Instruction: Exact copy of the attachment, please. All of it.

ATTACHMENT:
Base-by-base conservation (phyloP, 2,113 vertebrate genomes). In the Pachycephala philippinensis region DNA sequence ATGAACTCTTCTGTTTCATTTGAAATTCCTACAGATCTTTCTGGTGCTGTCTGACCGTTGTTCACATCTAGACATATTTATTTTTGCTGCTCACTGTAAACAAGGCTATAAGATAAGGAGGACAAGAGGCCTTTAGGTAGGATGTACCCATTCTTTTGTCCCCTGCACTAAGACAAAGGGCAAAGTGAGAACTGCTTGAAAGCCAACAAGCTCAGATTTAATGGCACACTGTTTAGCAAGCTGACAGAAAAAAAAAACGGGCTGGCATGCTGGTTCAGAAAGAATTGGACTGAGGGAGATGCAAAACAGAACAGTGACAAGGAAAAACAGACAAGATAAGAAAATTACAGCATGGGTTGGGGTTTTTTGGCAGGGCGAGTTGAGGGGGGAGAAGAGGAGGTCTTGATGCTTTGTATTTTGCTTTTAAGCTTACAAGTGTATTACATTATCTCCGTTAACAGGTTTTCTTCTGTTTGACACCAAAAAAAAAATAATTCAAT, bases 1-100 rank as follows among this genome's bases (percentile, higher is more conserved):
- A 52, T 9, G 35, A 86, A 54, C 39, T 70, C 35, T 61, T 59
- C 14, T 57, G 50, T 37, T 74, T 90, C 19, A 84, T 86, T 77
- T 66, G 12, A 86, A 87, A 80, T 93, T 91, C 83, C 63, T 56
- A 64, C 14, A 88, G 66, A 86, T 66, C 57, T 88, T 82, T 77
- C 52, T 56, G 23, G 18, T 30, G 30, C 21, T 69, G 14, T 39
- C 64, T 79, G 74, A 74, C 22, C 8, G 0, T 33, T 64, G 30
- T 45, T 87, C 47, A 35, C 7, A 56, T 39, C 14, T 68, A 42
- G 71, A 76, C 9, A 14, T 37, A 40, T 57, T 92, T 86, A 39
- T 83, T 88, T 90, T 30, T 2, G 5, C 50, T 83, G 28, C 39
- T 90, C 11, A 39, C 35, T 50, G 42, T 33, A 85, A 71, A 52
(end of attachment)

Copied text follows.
Base-by-base conservation (phyloP, 2,113 vertebrate genomes). In the Pachycephala philippinensis region DNA sequence ATGAACTCTTCTGTTTCATTTGAAATTCCTACAGATCTTTCTGGTGCTGTCTGACCGTTGTTCACATCTAGACATATTTATTTTTGCTGCTCACTGTAAACAAGGCTATAAGATAAGGAGGACAAGAGGCCTTTAGGTAGGATGTACCCATTCTTTTGTCCCCTGCACTAAGACAAAGGGCAAAGTGAGAACTGCTTGAAAGCCAACAAGCTCAGATTTAATGGCACACTGTTTAGCAAGCTGACAGAAAAAAAAAACGGGCTGGCATGCTGGTTCAGAAAGAATTGGACTGAGGGAGATGCAAAACAGAACAGTGACAAGGAAAAACAGACAAGATAAGAAAATTACAGCATGGGTTGGGGTTTTTTGGCAGGGCGAGTTGAGGGGGGAGAAGAGGAGGTCTTGATGCTTTGTATTTTGCTTTTAAGCTTACAAGTGTATTACATTATCTCCGTTAACAGGTTTTCTTCTGTTTGACACCAAAAAAAAAATAATTCAAT, bases 1-100 rank as follows among this genome's bases (percentile, higher is more conserved):
- A 52, T 9, G 35, A 86, A 54, C 39, T 70, C 35, T 61, T 59
- C 14, T 57, G 50, T 37, T 74, T 90, C 19, A 84, T 86, T 77
- T 66, G 12, A 86, A 87, A 80, T 93, T 91, C 83, C 63, T 56
- A 64, C 14, A 88, G 66, A 86, T 66, C 57, T 88, T 82, T 77
- C 52, T 56, G 23, G 18, T 30, G 30, C 21, T 69, G 14, T 39
- C 64, T 79, G 74, A 74, C 22, C 8, G 0, T 33, T 64, G 30
- T 45, T 87, C 47, A 35, C 7, A 56, T 39, C 14, T 68, A 42
- G 71, A 76, C 9, A 14, T 37, A 40, T 57, T 92, T 86, A 39
- T 83, T 88, T 90, T 30, T 2, G 5, C 50, T 83, G 28, C 39
- T 90, C 11, A 39, C 35, T 50, G 42, T 33, A 85, A 71, A 52